Bridge-only tolling would face its own fairness complaints – Richmond residents would have to pay to exit their city while long trips could be made toll-free on the Burrard Peninsula (Port Coquitlam to UBC) or South of the Fraser (Fort Langley to Tsawwassen).

To make even those drivers pay, a comprehensive road pricing system would be needed, potentially by a GPS system of tracking vehicles and charging them accordingly, based on their length of trip and time of day.

Lindsey said economists consider road pricing a "no brainer" because charges that fluctuate according to time of day can encourage enough drivers to travel at off-peak times, take transit or car-pool, making traffic flow more efficiently for all.

Besides the benefit of fewer traffic jams, the region needs to raise billions of dollars to pay for transit expansion as well as new bridges replacing the Pattullo Bridge and Massey Tunnel.

Transportation Minister Todd Stone has promised a review of B.C.'s tolling policy, noting simply tolling the new bridges won't be fair and may force a hard look at reform.

Other road pricing system variants include a congestion charge that tolls drivers to enter the inner city – congestion dropped 20 per cent in Stockholm and 30 per cent in London after such schemes were introduced there.

High Occupancy/Tolled (HOT) lanes would charge a toll to lone drivers to use HOV lanes.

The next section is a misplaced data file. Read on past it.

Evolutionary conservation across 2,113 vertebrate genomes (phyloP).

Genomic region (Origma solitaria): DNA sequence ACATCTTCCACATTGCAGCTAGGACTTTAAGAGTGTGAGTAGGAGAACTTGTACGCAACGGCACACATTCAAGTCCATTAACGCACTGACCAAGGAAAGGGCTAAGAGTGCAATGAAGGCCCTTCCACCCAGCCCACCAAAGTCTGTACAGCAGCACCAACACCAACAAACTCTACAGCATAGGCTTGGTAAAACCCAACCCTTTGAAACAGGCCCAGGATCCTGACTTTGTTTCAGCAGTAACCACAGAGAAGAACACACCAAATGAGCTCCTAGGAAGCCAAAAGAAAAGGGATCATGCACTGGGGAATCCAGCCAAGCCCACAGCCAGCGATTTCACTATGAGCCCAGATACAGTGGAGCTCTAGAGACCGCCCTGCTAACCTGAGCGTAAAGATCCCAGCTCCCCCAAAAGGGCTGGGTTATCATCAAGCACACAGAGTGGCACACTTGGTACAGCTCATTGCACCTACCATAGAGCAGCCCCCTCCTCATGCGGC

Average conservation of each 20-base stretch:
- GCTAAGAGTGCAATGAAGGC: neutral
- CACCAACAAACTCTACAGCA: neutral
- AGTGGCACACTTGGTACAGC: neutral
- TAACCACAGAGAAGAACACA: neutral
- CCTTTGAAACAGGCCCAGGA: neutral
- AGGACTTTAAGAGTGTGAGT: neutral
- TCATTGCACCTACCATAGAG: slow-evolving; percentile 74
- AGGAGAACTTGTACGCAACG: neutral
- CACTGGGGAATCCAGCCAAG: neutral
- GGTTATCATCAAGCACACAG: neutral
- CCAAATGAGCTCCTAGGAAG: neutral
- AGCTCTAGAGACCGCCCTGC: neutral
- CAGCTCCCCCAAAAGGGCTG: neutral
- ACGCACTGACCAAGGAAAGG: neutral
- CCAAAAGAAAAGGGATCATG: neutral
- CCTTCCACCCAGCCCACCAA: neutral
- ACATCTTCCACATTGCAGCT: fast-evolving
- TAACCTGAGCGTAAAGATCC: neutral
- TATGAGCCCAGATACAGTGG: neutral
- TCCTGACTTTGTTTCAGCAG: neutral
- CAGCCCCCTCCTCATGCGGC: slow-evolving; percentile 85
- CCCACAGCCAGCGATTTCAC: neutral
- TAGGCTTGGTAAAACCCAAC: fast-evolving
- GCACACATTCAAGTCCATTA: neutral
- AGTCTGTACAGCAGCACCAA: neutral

It would have limited benefit in Metro Vancouver, but would offer drivers a clear choice – sit in congested regular lanes and wait or pay to zoom ahead.

Gateway Council executive director Bob Wilds, whose group includes port users, said they're open to examining road pricing, but added the big question remains what it would look like.

"Is it tolls on all the bridges? Pay to use HOV lanes? Pay for distance travelled? Peak hour charges? Or vehicle levies? Or is it all or some combination of the above?"

He said any pursuit of road pricing looks like it will be a lengthy process, while the region needs investment now.

The best short-term solution, Wilds said, may be to bring in a vehicle levy now and as it generates needed revenue begin to look at reducing TransLink's gas tax, which might help win public support and buy time to figure out a viable road pricing option.

Experts predict public opposition will be intense.

Metro Vancouver Mayors' Council chair Richard Walton said the challenge will be getting people to shift their thinking and understand the traffic control benefits that can come with road pricing.

"You're not paying a tax," Walton said. "You're buying time and you're buying road space."

He and others said it may be best to prove the concept's value by conducting a large scale trial ahead of any referendum – that's what Stockholm did and even then it barely passed.

Robin Lindsey, professor at UBC's Sauder School of Business, speaking Friday at the Wosk Centre for Dialogue in downtown Vancouver, where road pricing was discussed at the SFU-organized Moving In Metro summit. Photo: Jeff Nagel / Black Press